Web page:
Psychopharmacology

, Volume 177, Issue 1, pp 207–216

The role of M1 muscarinic receptor agonism of N-desmethylclozapine in the unique clinical effects of clozapine

Authors

    • ACADIA Pharmaceuticals, Inc.
  • H. Y. Meltzer
    • Departments of Psychiatry and PharmacologyVanderbilt University
  • I. Veinbergs
    • ACADIA Pharmaceuticals, Inc.
  • E. M. Donohue
    • ACADIA Pharmaceuticals, Inc.
  • T. A. Spalding
    • ACADIA Pharmaceuticals, Inc.
  • T. T. Smith
    • ACADIA Pharmaceuticals, Inc.
  • N. Mohell
    • ACADIA Pharmaceuticals, Inc.
  • S. C. Harvey
    • ACADIA Pharmaceuticals, Inc.
  • J. Lameh
    • ACADIA Pharmaceuticals, Inc.
  • N. Nash
    • ACADIA Pharmaceuticals, Inc.
  • K. E. Vanover
    • ACADIA Pharmaceuticals, Inc.
  • R. Olsson
    • ACADIA Pharmaceuticals, Inc.
  • K. Jayathilake
    • Departments of Psychiatry and PharmacologyVanderbilt University
  • M. Lee
    • Departments of Psychiatry and PharmacologyVanderbilt University
  • A. I. Levey
    • Department of Neurology, Center for Neurodegenerative DiseasesEmory University
  • U. Hacksell
    • ACADIA Pharmaceuticals, Inc.
  • E. S. Burstein
    • ACADIA Pharmaceuticals, Inc.
  • R. E. Davis
    • ACADIA Pharmaceuticals, Inc.
  • M. R. Brann
    • ACADIA Pharmaceuticals, Inc.
Original Investigation

DOI: 10.1007/s00213-004-1940-5

Cite this article as:
Weiner, D.M., Meltzer, H.Y., Veinbergs, I. et al. Psychopharmacology (2004) 177: 207. doi:10.1007/s00213-004-1940-5

Abstract

Rationale

Clozapine is a unique antipsychotic, with efficacy against positive symptoms in treatment-resistant schizophrenic patients, and the ability to improve cognition and treat the negative symptoms characteristic of this disease. Despite its unique clinical actions, no specific molecular mechanism responsible for these actions has yet been described.

Objectives and methods

To comprehensively profile a large library of neuropsychiatric drugs, including most antipsychotics, at human monoamine receptors using R-SAT, an in vitro functional assay.

Results

Profiling revealed that N-desmethylclozapine (NDMC), the principal metabolite of clozapine, but not clozapine itself, is a potent and efficacious muscarinic receptor agonist, a molecular property not shared by any other antipsychotic. To further explore the role of NDMC muscarinic receptor agonist properties in mediating the physiological actions of clozapine, systemically administered NDMC was found to stimulate the phosphorylation of mitogen-activated protein kinase (MAP kinase) in mouse CA1 hippocampal neurons, an effect that was blocked by scopolamine, confirming central M1 muscarinic receptor agonist activity in vivo. Lastly, an analysis of clozapine and NDMC serum levels in schizophrenic patients indicated that high NDMC/clozapine ratios better predicted improvement in cognitive functioning and quality of life than the levels of either compound alone.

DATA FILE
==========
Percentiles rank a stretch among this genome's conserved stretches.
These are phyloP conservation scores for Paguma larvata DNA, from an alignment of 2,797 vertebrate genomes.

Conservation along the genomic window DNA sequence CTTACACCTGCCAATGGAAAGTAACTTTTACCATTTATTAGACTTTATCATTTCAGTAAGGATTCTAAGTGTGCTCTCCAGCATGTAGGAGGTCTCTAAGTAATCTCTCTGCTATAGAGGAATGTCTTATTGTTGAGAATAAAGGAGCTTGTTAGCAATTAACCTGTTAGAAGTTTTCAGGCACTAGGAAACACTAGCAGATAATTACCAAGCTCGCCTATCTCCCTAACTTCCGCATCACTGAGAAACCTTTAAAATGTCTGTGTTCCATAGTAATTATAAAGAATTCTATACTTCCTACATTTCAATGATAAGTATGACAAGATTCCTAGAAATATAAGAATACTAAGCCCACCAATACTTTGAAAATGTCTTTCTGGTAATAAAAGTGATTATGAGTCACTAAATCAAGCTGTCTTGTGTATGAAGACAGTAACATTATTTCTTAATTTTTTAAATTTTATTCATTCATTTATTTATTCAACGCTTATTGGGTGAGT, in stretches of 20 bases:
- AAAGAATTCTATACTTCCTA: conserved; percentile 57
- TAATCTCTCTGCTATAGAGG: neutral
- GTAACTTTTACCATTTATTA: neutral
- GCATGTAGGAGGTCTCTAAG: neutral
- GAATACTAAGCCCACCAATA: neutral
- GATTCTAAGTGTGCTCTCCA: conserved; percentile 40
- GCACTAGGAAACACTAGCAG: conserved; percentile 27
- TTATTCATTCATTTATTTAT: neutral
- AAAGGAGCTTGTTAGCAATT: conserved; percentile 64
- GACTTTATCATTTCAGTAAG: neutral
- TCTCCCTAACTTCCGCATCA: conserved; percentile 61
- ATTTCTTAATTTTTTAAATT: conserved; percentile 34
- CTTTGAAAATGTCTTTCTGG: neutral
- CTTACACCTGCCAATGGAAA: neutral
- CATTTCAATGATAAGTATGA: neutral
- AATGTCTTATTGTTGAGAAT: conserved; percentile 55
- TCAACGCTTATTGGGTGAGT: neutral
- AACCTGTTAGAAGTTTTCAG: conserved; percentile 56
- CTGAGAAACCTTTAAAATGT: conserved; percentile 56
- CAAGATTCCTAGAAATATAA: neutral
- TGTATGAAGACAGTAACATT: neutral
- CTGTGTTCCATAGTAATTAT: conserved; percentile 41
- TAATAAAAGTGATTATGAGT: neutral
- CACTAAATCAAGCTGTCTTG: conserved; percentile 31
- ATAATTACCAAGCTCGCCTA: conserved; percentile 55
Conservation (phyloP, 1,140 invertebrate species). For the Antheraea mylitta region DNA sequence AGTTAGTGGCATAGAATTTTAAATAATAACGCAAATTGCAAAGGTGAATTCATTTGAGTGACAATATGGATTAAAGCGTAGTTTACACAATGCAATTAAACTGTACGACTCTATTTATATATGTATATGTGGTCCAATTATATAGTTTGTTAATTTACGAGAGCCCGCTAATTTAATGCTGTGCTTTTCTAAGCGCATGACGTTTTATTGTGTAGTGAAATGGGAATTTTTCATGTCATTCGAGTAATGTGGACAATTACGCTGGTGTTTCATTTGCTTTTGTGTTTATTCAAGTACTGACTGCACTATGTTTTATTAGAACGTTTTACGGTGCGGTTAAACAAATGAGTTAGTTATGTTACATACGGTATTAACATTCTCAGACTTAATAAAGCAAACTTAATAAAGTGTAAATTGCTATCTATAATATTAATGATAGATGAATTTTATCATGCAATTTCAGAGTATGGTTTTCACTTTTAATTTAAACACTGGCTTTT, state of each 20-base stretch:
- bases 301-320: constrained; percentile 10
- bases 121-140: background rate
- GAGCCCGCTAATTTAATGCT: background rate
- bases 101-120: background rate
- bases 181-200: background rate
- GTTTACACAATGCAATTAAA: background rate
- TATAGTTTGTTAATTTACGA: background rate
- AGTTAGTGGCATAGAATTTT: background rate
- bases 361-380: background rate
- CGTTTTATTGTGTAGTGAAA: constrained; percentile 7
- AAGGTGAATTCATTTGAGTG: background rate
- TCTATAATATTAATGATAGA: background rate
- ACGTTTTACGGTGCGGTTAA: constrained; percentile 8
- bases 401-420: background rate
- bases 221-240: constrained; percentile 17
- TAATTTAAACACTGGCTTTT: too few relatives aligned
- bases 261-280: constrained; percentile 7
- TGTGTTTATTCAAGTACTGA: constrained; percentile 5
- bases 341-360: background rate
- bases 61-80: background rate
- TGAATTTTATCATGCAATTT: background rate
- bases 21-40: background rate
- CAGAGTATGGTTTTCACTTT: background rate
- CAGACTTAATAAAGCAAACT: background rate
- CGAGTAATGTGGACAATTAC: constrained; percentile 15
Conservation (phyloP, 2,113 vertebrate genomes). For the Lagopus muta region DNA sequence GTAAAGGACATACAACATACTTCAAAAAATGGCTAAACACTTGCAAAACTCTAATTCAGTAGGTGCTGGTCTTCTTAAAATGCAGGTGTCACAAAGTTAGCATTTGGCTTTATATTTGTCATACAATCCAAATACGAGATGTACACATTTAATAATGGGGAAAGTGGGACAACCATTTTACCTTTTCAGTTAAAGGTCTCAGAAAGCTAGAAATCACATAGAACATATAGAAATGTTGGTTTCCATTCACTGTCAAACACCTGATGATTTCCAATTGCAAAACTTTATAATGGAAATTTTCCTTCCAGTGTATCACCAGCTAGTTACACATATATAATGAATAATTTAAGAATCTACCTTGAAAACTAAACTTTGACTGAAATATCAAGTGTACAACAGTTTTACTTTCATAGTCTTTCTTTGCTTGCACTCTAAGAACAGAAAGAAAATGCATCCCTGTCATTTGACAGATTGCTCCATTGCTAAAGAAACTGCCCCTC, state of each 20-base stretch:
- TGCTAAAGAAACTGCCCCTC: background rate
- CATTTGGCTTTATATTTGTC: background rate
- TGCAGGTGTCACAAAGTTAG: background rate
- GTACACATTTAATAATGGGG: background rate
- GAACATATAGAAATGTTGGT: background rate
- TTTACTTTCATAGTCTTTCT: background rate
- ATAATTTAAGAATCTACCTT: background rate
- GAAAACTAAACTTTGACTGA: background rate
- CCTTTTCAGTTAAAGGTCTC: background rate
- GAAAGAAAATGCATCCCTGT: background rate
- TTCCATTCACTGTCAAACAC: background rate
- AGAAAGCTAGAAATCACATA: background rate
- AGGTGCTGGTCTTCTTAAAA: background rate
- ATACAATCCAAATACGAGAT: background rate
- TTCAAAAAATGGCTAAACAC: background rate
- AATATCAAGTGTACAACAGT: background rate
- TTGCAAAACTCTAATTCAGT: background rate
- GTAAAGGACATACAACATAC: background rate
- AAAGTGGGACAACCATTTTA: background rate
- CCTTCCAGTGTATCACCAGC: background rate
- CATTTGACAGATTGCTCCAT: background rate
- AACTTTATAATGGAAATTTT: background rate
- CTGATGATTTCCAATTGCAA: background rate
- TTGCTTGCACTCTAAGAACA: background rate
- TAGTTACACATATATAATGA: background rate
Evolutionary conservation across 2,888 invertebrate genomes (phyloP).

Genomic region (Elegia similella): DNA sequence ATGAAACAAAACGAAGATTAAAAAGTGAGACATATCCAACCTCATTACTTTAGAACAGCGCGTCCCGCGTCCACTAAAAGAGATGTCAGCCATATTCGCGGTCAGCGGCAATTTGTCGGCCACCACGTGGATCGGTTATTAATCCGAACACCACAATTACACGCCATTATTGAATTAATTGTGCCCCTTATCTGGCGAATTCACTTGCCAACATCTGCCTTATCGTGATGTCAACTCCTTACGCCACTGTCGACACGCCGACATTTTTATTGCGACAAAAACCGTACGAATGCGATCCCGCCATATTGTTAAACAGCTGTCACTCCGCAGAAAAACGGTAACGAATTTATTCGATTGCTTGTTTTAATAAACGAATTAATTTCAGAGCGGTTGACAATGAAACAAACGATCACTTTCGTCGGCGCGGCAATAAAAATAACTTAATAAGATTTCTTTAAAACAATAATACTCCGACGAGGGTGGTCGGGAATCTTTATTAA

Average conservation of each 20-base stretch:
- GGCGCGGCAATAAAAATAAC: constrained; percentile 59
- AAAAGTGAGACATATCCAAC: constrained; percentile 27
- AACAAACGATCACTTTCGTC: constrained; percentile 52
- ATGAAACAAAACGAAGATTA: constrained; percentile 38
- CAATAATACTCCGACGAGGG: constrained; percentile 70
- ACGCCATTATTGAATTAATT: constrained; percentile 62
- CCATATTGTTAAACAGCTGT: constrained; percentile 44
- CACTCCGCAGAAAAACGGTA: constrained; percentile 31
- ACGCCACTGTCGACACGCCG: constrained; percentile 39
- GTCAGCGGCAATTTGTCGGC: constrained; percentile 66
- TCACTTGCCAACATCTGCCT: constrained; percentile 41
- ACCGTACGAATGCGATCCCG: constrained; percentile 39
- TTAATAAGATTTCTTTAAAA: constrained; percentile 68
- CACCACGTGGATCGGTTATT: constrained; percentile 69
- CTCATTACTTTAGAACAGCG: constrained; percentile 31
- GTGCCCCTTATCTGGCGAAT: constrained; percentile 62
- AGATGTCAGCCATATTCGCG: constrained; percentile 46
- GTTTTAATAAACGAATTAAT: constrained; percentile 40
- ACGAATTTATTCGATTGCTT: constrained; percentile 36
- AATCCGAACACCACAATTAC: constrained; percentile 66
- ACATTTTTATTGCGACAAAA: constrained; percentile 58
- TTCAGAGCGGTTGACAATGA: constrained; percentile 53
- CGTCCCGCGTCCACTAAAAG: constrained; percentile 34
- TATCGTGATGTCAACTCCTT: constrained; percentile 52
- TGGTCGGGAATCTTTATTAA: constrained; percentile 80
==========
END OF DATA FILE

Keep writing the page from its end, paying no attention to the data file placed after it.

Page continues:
Conclusions

The muscarinic receptor agonist activities of NDMC are unique among antipsychotics, and provide a possible molecular basis for the superior clinical effects of clozapine pharmacotherapy.

Keywords

Muscarinic acetylcholine receptorsAgonistN-desmethylclozapineClozapineN-desmethylclozapine/clozapine ratiosSchizophreniaAntipsychoticCognition

Introduction

Schizophrenia, which affects about 1% of the adult population, is characterized by disturbances in reality testing, cognition, affect, and behavior, which often cause persistent impairments in work and social function (Wong and Van Tol 2003). Treatment with typical antipsychotic drugs, e.g., haloperidol, controls positive symptoms (delusions, hallucinations and bizarre behavior) in about 70% of patients. However, the effects of typical antipsychotic drugs on negative symptoms (e.g., affective flattening, anhedonia, anergia or avolition) and cognitive impairment are much less than the effects observed on positive symptoms (Leucht et al. 2003). The efficacy of antipsychotic drugs to reduce positive symptoms is related to their ability to antagonize central dopaminergic neurotransmission mediated by dopamine D2 receptors in the mesolimbic system, while antagonism of striatal D2 receptors is responsible for their ability to produce a wide range of immediate and delayed extrapyramidal symptoms (EPS), which may secondarily cause or worsen negative symptoms (Carlsson 1978). In contrast to the clinical profile of typical antipsychotics, the dibenzodiazepine agent clozapine is unique, demonstrating significantly greater efficacy against positive and negative symptoms in treatment-resistant schizophrenic patients with a low incidence of EPS (Kane et al. 1988), efficacy against suicidality in schizophrenia (Meltzer et al. 2003), efficacy and motoric tolerability in Parkinson’s Disease patients with psychosis (The Parkinson Study Group 1999), and, importantly, the ability to improve cognitive function (Hagger et al. 1993). These characteristics have led to an intensive search for the molecular mechanism(s) of action of clozapine that differentiate it from the rest of this class of agents.